To evaluate the effects of PS-DHA on memory loss, a study was done on middle-aged rats that had laboratory-induced accelerated brain aging. Administering traditional sources of DHA did not have an effect on this experimental model, but the group receiving the PS-DHA compound was able to attain a great deal of protection against this neurological challenge. When the brains of these animals were analyzed, there was more DHA incorporated in the cells of the group receiving the PS-DHA than other omega-3 agents.

The Value of Glycerophosphorylcholine

Like phosphatidylserine, glycerophosphorylcholine (GPC) is a key structural component of brain cell membranes. GPC is approved as a drug in the European Union, where physicians prescribe it to their patients who have dementia and pre-dementia. In the United States, however, GPC is available as a dietary supplement. One of GPC’s cognitive restoring mechanisms is its ability to maintain optimal levels of acetylcholine in the brain.

Three double-blind trials have demonstrated GPC’s ability to improve mental acuity in healthy young adults. In studies with middle-aged participants, GPC supplementation led to improvements in the results of several tests of mental performance, including reaction time. Eleven trials to date have focused on the use of GPC in seniors. In studies gauging GPC’s effects on a total of 1799 participants who had minor to severe cognitive deficits, GPC supplementation helped improve memory, attention, and social behavior. Many patients who received GPC developed renewed interest in relatives and friends, became more capable of caring for themselves, and showed marked improvement in degree of depression, irritability, and emotional function.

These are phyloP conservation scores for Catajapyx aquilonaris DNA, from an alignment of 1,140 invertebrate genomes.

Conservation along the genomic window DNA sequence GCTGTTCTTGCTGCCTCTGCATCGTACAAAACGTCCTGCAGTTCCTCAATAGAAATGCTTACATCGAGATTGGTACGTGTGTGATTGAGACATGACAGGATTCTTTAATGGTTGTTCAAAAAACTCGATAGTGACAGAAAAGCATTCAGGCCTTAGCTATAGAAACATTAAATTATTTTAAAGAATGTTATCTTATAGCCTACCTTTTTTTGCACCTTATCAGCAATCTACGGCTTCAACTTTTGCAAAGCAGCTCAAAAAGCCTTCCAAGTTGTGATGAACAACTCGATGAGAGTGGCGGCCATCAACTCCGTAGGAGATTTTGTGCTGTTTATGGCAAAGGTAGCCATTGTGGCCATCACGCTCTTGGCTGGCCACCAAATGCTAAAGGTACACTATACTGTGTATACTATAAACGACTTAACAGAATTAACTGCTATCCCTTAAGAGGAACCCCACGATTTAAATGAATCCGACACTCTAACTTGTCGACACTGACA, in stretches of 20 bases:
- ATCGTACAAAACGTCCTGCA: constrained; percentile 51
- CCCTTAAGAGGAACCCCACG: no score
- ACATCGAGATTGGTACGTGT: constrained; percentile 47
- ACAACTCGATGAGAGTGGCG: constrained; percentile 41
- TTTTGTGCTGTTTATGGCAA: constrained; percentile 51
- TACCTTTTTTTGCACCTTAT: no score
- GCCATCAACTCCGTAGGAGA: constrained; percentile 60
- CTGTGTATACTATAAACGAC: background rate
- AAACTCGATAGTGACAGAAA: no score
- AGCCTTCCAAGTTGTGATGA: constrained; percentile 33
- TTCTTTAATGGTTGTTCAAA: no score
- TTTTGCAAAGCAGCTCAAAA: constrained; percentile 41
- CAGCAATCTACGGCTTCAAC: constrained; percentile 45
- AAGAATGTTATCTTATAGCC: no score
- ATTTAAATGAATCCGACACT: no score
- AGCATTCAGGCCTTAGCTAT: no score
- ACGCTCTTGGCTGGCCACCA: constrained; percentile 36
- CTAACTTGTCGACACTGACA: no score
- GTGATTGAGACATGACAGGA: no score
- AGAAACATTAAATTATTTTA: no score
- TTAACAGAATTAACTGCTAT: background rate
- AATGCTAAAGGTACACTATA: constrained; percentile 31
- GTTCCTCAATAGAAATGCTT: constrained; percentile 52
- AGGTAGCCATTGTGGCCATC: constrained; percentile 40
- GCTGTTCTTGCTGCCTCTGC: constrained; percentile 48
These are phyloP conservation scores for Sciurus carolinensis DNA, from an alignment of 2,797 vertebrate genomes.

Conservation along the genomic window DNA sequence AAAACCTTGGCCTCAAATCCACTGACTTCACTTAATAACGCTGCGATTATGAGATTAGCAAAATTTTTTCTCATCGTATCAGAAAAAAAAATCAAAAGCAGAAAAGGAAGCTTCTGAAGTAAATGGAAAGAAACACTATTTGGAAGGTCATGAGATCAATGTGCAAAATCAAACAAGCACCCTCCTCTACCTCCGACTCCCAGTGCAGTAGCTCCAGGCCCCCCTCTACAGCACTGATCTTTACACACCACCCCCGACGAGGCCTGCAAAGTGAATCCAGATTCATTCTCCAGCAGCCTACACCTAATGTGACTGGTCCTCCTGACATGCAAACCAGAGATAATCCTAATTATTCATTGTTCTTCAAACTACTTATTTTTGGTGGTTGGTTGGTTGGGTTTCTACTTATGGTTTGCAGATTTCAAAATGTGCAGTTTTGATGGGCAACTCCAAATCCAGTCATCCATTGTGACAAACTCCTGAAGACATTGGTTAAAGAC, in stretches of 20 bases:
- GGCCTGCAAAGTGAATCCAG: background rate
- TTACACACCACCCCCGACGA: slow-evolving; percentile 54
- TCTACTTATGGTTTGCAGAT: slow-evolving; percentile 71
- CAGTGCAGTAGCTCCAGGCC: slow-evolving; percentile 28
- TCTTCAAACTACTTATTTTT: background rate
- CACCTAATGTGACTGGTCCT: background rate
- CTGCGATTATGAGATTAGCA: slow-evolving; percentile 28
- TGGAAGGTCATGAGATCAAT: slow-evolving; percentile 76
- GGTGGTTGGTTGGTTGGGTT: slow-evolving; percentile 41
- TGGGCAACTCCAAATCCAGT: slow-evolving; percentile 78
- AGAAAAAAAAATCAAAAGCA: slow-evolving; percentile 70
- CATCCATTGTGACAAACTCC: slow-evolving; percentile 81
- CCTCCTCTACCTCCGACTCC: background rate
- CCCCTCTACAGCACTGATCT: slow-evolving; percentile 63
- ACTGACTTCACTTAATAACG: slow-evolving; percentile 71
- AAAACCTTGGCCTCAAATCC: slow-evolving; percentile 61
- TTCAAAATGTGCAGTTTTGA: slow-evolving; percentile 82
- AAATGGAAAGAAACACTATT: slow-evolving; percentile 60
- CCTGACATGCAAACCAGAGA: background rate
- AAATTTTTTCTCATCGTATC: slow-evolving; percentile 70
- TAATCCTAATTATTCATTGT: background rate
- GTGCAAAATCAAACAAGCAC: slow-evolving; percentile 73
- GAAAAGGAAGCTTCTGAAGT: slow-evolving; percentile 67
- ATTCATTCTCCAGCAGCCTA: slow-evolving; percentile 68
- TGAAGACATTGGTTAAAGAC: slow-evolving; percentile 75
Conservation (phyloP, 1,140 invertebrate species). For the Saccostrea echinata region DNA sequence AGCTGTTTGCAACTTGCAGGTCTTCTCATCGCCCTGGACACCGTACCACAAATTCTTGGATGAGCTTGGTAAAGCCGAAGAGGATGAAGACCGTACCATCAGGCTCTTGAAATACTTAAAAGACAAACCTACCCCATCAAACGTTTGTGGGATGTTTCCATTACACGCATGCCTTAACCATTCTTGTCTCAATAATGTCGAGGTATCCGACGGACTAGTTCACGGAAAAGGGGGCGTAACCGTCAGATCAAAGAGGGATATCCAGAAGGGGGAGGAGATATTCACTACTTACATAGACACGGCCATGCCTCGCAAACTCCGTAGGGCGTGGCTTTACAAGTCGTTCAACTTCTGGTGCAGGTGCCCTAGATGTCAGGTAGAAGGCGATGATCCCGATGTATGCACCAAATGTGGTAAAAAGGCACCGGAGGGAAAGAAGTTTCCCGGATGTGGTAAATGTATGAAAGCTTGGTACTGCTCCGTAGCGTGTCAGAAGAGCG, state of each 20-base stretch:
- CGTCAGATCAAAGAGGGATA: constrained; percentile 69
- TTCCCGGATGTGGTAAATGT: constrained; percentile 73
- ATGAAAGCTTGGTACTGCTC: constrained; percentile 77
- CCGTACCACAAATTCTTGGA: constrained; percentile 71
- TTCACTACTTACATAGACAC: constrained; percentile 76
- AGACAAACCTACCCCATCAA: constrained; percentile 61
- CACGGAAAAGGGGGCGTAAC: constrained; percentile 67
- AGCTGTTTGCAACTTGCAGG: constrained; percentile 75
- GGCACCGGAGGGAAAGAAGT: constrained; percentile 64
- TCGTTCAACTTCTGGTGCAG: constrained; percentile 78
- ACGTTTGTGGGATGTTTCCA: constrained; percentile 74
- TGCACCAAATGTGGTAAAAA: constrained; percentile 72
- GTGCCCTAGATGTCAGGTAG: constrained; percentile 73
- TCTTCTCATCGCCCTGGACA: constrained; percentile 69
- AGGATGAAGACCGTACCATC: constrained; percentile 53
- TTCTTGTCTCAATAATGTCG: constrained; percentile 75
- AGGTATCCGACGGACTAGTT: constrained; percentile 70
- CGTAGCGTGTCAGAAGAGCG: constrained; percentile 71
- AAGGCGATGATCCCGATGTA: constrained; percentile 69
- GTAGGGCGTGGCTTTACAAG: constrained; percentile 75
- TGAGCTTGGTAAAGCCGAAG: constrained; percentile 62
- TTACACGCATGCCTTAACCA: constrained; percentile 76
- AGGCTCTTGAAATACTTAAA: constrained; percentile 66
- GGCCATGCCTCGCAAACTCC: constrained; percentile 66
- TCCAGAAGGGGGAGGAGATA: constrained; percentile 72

A double-blind, placebo-controlled trial was conducted at the National Institute on Aging in Mexico City. The study showed that, after 6 months of therapy, participants who took 400 mg of GPC three times a day demonstrated significant improvement on a battery of cognitive tests, including the Alzheimer’s Disease Assessment Scale–Behavioral Subscale, suggesting that GPC produces marked improvements in the conditions of patients who have Alzheimer’s disease (de Jesus Moreno Moreno M 2003).

Antioxidant Nutrients

Oxidative stress is a very important factor in the development of Alzheimer’s disease. Antioxidant supplements help block the oxidative process. According to one researcher: "Beta-amyloid is aggregated and produces more free radicals in the presence of free radicals; beta-amyloid toxicity is eliminated by free radical scavengers" (Grundman M 2000).

Blueberry Extract. When researchers analyzed fruits and vegetables for their antioxidant capability, blueberries came out on top, rating highest in their capacity to destroy free radicals (Wu X et al 2004). In 2005, scientists discovered mechanisms to explain how blueberries can improve memory and restore healthy neuronal function to aged brains. The astounding conclusion of researchers was that the favorable effects of blueberries on brain function are analogous to those seen with long-term calorie restriction (Joseph JA et al 1999; Lau FC et al 2005).